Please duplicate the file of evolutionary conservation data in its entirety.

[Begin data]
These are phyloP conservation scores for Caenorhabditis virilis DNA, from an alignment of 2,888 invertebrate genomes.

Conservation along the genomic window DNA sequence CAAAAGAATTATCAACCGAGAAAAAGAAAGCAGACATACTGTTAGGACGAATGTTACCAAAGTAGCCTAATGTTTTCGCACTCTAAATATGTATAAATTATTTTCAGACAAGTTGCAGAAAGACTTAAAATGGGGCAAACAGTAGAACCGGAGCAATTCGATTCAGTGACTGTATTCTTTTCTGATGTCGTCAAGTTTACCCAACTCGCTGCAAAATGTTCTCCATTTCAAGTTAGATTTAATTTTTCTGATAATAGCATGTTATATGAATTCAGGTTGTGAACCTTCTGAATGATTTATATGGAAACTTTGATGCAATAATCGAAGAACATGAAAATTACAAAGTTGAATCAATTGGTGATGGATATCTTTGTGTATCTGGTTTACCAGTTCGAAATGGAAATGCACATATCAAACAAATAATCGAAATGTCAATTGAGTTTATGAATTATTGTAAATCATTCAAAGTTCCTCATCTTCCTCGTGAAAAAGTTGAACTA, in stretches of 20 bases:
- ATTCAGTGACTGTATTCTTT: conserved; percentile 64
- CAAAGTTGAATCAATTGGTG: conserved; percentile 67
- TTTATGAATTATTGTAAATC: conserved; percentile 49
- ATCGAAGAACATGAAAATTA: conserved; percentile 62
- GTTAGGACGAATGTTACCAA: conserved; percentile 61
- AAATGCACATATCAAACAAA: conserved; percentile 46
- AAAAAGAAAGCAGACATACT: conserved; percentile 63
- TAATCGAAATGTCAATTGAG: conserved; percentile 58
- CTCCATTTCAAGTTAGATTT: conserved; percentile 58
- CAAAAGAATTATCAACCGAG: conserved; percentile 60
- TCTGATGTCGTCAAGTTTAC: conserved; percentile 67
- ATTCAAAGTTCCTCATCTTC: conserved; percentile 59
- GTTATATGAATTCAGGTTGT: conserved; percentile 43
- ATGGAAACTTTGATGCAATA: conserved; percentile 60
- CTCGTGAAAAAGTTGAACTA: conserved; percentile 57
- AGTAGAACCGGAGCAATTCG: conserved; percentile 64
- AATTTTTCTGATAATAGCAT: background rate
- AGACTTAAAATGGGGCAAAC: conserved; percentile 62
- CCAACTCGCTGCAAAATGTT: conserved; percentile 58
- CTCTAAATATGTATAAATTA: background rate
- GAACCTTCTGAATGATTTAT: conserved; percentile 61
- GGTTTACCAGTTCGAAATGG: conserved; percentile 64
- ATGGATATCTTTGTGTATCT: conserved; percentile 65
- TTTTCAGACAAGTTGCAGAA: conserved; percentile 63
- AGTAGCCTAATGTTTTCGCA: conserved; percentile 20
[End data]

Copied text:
These are phyloP conservation scores for Caenorhabditis virilis DNA, from an alignment of 2,888 invertebrate genomes.

Conservation along the genomic window DNA sequence CAAAAGAATTATCAACCGAGAAAAAGAAAGCAGACATACTGTTAGGACGAATGTTACCAAAGTAGCCTAATGTTTTCGCACTCTAAATATGTATAAATTATTTTCAGACAAGTTGCAGAAAGACTTAAAATGGGGCAAACAGTAGAACCGGAGCAATTCGATTCAGTGACTGTATTCTTTTCTGATGTCGTCAAGTTTACCCAACTCGCTGCAAAATGTTCTCCATTTCAAGTTAGATTTAATTTTTCTGATAATAGCATGTTATATGAATTCAGGTTGTGAACCTTCTGAATGATTTATATGGAAACTTTGATGCAATAATCGAAGAACATGAAAATTACAAAGTTGAATCAATTGGTGATGGATATCTTTGTGTATCTGGTTTACCAGTTCGAAATGGAAATGCACATATCAAACAAATAATCGAAATGTCAATTGAGTTTATGAATTATTGTAAATCATTCAAAGTTCCTCATCTTCCTCGTGAAAAAGTTGAACTA, in stretches of 20 bases:
- ATTCAGTGACTGTATTCTTT: conserved; percentile 64
- CAAAGTTGAATCAATTGGTG: conserved; percentile 67
- TTTATGAATTATTGTAAATC: conserved; percentile 49
- ATCGAAGAACATGAAAATTA: conserved; percentile 62
- GTTAGGACGAATGTTACCAA: conserved; percentile 61
- AAATGCACATATCAAACAAA: conserved; percentile 46
- AAAAAGAAAGCAGACATACT: conserved; percentile 63
- TAATCGAAATGTCAATTGAG: conserved; percentile 58
- CTCCATTTCAAGTTAGATTT: conserved; percentile 58
- CAAAAGAATTATCAACCGAG: conserved; percentile 60
- TCTGATGTCGTCAAGTTTAC: conserved; percentile 67
- ATTCAAAGTTCCTCATCTTC: conserved; percentile 59
- GTTATATGAATTCAGGTTGT: conserved; percentile 43
- ATGGAAACTTTGATGCAATA: conserved; percentile 60
- CTCGTGAAAAAGTTGAACTA: conserved; percentile 57
- AGTAGAACCGGAGCAATTCG: conserved; percentile 64
- AATTTTTCTGATAATAGCAT: background rate
- AGACTTAAAATGGGGCAAAC: conserved; percentile 62
- CCAACTCGCTGCAAAATGTT: conserved; percentile 58
- CTCTAAATATGTATAAATTA: background rate
- GAACCTTCTGAATGATTTAT: conserved; percentile 61
- GGTTTACCAGTTCGAAATGG: conserved; percentile 64
- ATGGATATCTTTGTGTATCT: conserved; percentile 65
- TTTTCAGACAAGTTGCAGAA: conserved; percentile 63
- AGTAGCCTAATGTTTTCGCA: conserved; percentile 20